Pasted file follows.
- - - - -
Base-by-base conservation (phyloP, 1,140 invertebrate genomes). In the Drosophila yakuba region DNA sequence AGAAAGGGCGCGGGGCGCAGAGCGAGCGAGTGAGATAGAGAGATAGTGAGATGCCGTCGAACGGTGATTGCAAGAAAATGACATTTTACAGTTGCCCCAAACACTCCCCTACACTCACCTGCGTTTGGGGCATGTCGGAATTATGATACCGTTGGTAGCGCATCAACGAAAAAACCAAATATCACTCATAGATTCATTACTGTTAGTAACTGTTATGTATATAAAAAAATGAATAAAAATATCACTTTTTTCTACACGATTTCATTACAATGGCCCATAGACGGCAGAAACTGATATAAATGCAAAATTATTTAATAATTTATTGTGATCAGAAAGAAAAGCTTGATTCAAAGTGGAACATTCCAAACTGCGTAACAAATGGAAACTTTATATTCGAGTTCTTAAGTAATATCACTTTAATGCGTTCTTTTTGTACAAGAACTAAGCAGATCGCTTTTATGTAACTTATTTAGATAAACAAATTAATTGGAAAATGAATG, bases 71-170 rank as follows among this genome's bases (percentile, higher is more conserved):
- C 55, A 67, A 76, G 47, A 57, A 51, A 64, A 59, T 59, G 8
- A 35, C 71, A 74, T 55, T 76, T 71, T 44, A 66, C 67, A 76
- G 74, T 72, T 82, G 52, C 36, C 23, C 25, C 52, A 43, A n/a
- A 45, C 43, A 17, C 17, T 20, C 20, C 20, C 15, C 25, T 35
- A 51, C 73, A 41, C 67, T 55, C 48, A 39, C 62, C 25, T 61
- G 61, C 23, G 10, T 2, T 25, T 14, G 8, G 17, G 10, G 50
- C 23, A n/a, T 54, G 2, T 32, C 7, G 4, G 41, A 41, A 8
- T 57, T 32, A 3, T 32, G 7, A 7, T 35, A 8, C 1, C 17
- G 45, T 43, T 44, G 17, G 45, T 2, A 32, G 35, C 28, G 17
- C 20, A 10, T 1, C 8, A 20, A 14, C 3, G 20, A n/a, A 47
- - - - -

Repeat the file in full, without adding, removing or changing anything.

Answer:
Base-by-base conservation (phyloP, 1,140 invertebrate genomes). In the Drosophila yakuba region DNA sequence AGAAAGGGCGCGGGGCGCAGAGCGAGCGAGTGAGATAGAGAGATAGTGAGATGCCGTCGAACGGTGATTGCAAGAAAATGACATTTTACAGTTGCCCCAAACACTCCCCTACACTCACCTGCGTTTGGGGCATGTCGGAATTATGATACCGTTGGTAGCGCATCAACGAAAAAACCAAATATCACTCATAGATTCATTACTGTTAGTAACTGTTATGTATATAAAAAAATGAATAAAAATATCACTTTTTTCTACACGATTTCATTACAATGGCCCATAGACGGCAGAAACTGATATAAATGCAAAATTATTTAATAATTTATTGTGATCAGAAAGAAAAGCTTGATTCAAAGTGGAACATTCCAAACTGCGTAACAAATGGAAACTTTATATTCGAGTTCTTAAGTAATATCACTTTAATGCGTTCTTTTTGTACAAGAACTAAGCAGATCGCTTTTATGTAACTTATTTAGATAAACAAATTAATTGGAAAATGAATG, bases 71-170 rank as follows among this genome's bases (percentile, higher is more conserved):
- C 55, A 67, A 76, G 47, A 57, A 51, A 64, A 59, T 59, G 8
- A 35, C 71, A 74, T 55, T 76, T 71, T 44, A 66, C 67, A 76
- G 74, T 72, T 82, G 52, C 36, C 23, C 25, C 52, A 43, A n/a
- A 45, C 43, A 17, C 17, T 20, C 20, C 20, C 15, C 25, T 35
- A 51, C 73, A 41, C 67, T 55, C 48, A 39, C 62, C 25, T 61
- G 61, C 23, G 10, T 2, T 25, T 14, G 8, G 17, G 10, G 50
- C 23, A n/a, T 54, G 2, T 32, C 7, G 4, G 41, A 41, A 8
- T 57, T 32, A 3, T 32, G 7, A 7, T 35, A 8, C 1, C 17
- G 45, T 43, T 44, G 17, G 45, T 2, A 32, G 35, C 28, G 17
- C 20, A 10, T 1, C 8, A 20, A 14, C 3, G 20, A n/a, A 47